May 30, 2023 3 min read

What Is Micrognathia?

Micrognathia is when the jawbone is smaller than normal. In some cases, this can cause problems with feeding, breathing, and sleeping. This occurs in about 1 in every 1,500 births.

In certain cases, when the jaw's size is small enough, it can hinder the baby's eating. Infants who suffer from this issue could require nipples that are specially designed for proper feeding.

Micrognathia could cause the teeth to be not appropriately aligned. It is evident by the way that the teeth are closed. There is often not enough room to grow.

Children suffering from this condition must see an orthodontic specialist when the adult teeth begin to appear since children can overcome the issue, it is often logical to hold off treatment until a child is older.



Micrognathia is generally congenital. This means that the children are born with the condition. Certain cases of micrognathia may be caused by genetic disorders, and in others, it's caused by genetic mutations that develop independently and aren't able to transfer through family members.

Here are some genetic disorders that can be associated with micrognathia: 

Pierre Robin syndrome

Pierre Robin syndrome causes your baby's jaw to grow gradually in the womb, which results in a tiny lower jaw. This also causes your baby's tongue and teeth to recede into the throat. This may block the airways and cause breathing difficulties.

They could be born with an opening on the mouth's roof (or the cleft palate). It is seen in one in every 8,500 to 14,000 births.

Trisomy 13 and 18

A trisomy is a genetic disorder that develops in babies who have an extra gene: three chromosomes rather than the usual two. The trisomy can lead to extreme mental and physical defects.

As per the National Library of Medicine, around 1 out of 16,000 newborns is affected by trisomy 13, commonly referred to as Patau syndrome.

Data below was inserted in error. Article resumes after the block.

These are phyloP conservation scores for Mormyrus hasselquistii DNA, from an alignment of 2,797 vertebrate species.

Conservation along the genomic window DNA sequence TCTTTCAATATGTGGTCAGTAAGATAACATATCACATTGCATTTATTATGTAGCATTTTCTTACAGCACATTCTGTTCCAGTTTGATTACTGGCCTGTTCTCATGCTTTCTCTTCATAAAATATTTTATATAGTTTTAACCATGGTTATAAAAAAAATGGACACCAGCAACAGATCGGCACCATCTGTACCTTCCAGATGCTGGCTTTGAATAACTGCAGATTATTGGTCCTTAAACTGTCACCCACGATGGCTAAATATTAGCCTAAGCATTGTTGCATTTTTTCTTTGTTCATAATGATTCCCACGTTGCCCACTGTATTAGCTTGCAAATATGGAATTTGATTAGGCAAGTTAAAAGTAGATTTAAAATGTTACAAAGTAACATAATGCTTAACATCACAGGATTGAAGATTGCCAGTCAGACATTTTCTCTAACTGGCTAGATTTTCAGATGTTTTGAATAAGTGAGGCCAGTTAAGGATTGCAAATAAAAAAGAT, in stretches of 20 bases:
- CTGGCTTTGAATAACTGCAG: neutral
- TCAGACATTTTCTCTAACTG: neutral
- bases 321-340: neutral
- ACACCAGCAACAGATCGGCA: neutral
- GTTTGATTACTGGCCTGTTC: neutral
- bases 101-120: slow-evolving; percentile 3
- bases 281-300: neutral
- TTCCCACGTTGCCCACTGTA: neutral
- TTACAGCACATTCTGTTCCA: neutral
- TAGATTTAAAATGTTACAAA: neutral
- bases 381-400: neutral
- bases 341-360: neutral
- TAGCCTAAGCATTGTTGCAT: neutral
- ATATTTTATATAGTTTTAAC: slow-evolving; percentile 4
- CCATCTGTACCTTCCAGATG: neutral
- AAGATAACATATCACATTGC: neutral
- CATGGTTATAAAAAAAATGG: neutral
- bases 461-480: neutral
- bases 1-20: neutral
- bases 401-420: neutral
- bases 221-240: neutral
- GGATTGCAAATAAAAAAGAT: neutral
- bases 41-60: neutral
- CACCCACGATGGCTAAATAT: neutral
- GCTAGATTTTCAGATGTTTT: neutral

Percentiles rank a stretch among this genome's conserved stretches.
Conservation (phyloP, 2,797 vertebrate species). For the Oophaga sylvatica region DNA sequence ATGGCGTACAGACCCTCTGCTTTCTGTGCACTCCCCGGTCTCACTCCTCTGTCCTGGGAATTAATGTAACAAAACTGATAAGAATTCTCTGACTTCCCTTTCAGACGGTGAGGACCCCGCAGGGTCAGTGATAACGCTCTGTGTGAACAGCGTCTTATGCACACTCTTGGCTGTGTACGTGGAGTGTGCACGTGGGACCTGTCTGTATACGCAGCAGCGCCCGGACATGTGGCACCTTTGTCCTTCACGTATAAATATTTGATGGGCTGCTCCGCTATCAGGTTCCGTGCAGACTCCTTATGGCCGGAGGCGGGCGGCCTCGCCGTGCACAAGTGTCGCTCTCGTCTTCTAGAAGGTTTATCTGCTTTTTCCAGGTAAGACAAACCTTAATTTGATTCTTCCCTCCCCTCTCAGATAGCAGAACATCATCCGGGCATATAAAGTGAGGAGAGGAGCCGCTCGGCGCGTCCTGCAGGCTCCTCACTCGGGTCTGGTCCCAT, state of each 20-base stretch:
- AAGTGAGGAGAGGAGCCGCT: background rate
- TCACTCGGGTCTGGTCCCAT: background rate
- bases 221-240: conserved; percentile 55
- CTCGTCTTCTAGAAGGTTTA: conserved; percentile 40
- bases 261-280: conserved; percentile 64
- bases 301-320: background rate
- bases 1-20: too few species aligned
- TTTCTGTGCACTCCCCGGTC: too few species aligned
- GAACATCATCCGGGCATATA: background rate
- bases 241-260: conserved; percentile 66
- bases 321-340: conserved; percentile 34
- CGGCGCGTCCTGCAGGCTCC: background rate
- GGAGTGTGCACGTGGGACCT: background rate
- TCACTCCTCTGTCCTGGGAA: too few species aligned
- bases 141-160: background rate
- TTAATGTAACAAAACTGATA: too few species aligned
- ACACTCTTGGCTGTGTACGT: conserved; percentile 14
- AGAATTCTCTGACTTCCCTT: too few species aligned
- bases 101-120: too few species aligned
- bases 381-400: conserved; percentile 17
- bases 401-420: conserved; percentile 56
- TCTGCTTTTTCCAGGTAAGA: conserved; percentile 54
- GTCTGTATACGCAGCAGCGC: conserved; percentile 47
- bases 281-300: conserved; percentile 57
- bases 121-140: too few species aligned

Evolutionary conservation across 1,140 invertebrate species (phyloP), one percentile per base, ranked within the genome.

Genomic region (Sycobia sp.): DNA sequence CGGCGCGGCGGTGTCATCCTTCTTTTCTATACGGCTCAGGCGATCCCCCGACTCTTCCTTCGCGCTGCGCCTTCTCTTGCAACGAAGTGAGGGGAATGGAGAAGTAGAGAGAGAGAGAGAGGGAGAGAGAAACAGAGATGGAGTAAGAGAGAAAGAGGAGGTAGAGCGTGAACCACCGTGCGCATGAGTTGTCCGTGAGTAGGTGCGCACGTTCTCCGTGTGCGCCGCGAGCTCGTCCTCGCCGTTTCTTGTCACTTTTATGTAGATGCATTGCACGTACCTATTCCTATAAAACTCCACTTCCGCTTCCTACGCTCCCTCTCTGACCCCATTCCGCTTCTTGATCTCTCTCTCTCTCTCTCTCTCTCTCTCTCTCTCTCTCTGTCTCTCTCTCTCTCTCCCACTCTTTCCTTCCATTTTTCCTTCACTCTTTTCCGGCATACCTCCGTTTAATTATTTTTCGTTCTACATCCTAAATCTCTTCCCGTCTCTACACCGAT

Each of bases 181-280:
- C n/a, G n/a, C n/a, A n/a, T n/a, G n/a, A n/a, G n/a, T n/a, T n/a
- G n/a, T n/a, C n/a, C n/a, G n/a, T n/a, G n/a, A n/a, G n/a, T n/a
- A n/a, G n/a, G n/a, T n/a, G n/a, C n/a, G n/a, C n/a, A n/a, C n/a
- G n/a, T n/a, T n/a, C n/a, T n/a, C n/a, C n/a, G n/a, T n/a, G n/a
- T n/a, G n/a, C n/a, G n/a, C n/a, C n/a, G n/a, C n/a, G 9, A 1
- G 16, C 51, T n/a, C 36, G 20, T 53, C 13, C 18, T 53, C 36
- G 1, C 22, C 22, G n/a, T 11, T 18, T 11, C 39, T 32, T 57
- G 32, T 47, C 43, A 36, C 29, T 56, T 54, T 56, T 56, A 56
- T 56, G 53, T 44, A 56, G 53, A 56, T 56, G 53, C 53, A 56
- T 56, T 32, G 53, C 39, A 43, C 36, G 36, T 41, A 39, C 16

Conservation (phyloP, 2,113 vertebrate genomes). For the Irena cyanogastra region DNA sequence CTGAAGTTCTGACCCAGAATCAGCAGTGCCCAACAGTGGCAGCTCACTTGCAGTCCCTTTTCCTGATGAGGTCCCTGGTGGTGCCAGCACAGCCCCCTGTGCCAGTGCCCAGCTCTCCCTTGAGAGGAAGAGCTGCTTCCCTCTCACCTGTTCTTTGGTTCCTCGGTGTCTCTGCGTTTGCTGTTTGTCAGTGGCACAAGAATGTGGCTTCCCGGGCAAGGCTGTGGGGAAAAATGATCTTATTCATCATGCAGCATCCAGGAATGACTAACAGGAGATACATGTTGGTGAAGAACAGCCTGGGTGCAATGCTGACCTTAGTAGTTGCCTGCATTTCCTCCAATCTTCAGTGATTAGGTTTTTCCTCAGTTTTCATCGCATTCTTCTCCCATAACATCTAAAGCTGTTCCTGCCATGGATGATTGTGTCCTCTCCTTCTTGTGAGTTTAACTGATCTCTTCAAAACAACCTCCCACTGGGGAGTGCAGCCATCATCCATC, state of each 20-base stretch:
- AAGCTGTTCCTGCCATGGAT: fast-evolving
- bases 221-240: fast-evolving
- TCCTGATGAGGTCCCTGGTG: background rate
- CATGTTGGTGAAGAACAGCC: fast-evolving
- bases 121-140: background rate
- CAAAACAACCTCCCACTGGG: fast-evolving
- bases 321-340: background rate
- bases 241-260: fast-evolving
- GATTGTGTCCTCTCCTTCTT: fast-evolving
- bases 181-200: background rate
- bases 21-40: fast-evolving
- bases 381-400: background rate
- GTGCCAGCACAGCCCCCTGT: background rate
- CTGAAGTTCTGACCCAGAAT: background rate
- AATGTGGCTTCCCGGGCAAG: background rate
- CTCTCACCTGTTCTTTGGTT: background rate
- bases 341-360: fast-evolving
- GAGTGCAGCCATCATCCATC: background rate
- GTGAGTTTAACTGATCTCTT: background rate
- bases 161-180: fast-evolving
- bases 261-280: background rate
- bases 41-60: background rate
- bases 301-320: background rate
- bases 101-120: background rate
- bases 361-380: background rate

As per the Trisomy 18 Foundation, around 1 out of 6,000 infants suffer from Trisomy 18. 

A number such as 13 or 18 refers to the chromosome the extra material comes from. 


Achondrogenesis is a rare, inherited disorder that occurs when your children's pituitary gland does not produce enough growth hormone. This can lead to severe bone disorders that include a narrow lower jaw and an enlarged chest. This also leads to extremely short:

  • Legs
  • arms
  • neck
  • Torso


Progeria Genetic disorder is a genetic condition that causes your child's age increases quickly. Progeria-afflicted babies typically do not display signs at birth; however, they begin to show indications of the disorder in the first two years of life.

This is due to a genetic change; however, it's not passed on via families. Along with a narrow jaw, people who suffer from progeria might also experience slow growth, hair loss, and the appearance of a narrower face.

Cri-du-chat syndrome

Cri-du-chat Syndrome is an uncommon genetic disorder that causes developmental impairments and physical malformations, like small jaws and lower-set ears.

Treacher Collins syndrome

Treacher-Collins syndrome is a genetic condition that can cause severe facial anomalies. Along with a smaller jaw, it could result in a mouth that is cleft and cheekbones that are not present, as well as a defect in the shape of ears.



The symptoms of micrognathia may vary between children; however, they may also be characterized as:

  • Apneic spells (a short-term stoppage in breathing)
  • Troubles with feeding, such as long-term eating or inability to feed and a slow weight gain
  • Breathing noises
  • Sleeping problems

Discover More:How Do Teeth Get Demineralized?



The diagnosis of micrognathia is often made during pregnancy based on the ultrasound signs. Also, it can be detected upon delivery based on the way the jaw of your child looks.



In certain cases, micrognathia can improve on its own. There are both surgical and nonsurgical solutions for micrognathia. Which one is best for your child is contingent on the degree of severity of the issue.

Nonsurgical Treatment For Micrognathia

  • The use of positional therapy
  • Nasopharyngeal tube
  • Positive airway pressure

Surgical Treatment For Micrognathia

  • Tongue-lip adhesion
  • Mandibular Distraction Osteogenesis (MDO).
  • Tracheostomy



How common is micrognathia?

Micrognathia is comparatively rare, occurring only in 1 out of 10,000 births.

When should you seek help?

You must seek out help when your child is having difficulty eating or breathing or if you show symptoms of developmental problems that concern the airway or jaw.

Can I prevent micrognathia?

Although it isn't avoidable all the time, Certain factors like being aware of hazardous substances while pregnant and maintaining good health could reduce the risk of having micrognathia.


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